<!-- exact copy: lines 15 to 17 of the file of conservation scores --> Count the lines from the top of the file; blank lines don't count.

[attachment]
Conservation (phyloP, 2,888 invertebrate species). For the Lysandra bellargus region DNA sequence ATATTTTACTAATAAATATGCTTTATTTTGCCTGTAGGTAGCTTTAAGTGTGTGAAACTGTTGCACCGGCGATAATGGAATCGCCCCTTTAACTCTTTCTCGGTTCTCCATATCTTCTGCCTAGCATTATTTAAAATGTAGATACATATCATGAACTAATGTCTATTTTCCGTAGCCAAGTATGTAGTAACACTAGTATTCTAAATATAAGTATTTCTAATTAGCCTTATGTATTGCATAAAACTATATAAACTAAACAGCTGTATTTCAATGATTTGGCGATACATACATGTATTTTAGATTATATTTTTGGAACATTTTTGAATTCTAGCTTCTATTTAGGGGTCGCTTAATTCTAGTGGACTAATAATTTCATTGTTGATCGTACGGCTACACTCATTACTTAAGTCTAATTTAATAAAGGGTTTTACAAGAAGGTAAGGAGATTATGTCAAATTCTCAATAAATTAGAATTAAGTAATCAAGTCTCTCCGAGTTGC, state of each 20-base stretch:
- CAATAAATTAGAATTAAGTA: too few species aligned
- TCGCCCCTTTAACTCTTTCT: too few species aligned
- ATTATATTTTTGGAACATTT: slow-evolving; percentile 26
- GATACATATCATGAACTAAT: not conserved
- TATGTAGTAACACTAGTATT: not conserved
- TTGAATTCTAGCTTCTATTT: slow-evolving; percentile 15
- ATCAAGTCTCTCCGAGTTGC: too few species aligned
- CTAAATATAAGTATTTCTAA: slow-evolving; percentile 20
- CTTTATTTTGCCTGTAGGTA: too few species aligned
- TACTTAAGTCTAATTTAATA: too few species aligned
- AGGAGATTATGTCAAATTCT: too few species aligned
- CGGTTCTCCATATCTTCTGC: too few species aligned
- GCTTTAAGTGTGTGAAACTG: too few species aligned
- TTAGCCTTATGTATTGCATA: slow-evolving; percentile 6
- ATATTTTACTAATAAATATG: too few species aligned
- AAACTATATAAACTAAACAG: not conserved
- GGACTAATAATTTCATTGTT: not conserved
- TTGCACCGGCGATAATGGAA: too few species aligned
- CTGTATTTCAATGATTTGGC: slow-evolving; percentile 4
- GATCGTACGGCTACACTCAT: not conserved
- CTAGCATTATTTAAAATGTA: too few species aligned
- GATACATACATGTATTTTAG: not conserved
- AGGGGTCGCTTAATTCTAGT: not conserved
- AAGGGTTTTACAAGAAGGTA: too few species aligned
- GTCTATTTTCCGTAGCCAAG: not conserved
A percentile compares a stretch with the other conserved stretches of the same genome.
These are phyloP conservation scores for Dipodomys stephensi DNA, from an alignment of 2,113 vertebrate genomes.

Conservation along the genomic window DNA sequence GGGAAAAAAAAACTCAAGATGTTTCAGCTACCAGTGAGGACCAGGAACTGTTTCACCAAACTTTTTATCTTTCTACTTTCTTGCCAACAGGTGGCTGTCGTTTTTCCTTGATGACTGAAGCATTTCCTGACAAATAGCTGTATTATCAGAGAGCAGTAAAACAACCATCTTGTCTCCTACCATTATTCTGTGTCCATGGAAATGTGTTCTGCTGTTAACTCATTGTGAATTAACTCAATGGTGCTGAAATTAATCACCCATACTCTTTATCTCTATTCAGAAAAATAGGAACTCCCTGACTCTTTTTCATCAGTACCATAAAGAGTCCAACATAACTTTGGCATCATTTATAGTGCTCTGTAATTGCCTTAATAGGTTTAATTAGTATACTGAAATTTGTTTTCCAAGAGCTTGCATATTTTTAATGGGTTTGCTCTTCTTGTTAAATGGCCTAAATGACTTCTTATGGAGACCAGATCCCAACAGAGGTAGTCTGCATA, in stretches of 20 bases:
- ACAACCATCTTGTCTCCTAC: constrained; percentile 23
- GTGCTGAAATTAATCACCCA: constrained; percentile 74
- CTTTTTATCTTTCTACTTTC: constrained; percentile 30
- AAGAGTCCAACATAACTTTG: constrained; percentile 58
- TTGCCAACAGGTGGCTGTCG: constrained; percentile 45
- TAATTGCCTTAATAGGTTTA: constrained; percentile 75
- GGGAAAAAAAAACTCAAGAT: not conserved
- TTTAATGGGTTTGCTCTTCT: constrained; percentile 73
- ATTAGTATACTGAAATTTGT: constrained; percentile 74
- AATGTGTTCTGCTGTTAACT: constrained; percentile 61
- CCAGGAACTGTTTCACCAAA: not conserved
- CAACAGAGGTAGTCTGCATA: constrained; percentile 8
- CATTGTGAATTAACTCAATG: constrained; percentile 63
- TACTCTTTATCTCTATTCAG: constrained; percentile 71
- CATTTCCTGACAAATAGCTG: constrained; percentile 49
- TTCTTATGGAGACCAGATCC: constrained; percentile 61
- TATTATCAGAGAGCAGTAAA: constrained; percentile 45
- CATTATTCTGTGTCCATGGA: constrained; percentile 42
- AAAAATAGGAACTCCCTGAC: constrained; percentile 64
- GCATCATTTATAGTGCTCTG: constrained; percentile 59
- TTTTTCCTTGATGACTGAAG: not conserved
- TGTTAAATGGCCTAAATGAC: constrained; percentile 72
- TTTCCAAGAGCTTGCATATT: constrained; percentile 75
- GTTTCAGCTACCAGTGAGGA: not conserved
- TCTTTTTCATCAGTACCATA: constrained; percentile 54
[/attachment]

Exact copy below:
- TTAGCCTTATGTATTGCATA: slow-evolving; percentile 6
- ATATTTTACTAATAAATATG: too few species aligned
- AAACTATATAAACTAAACAG: not conserved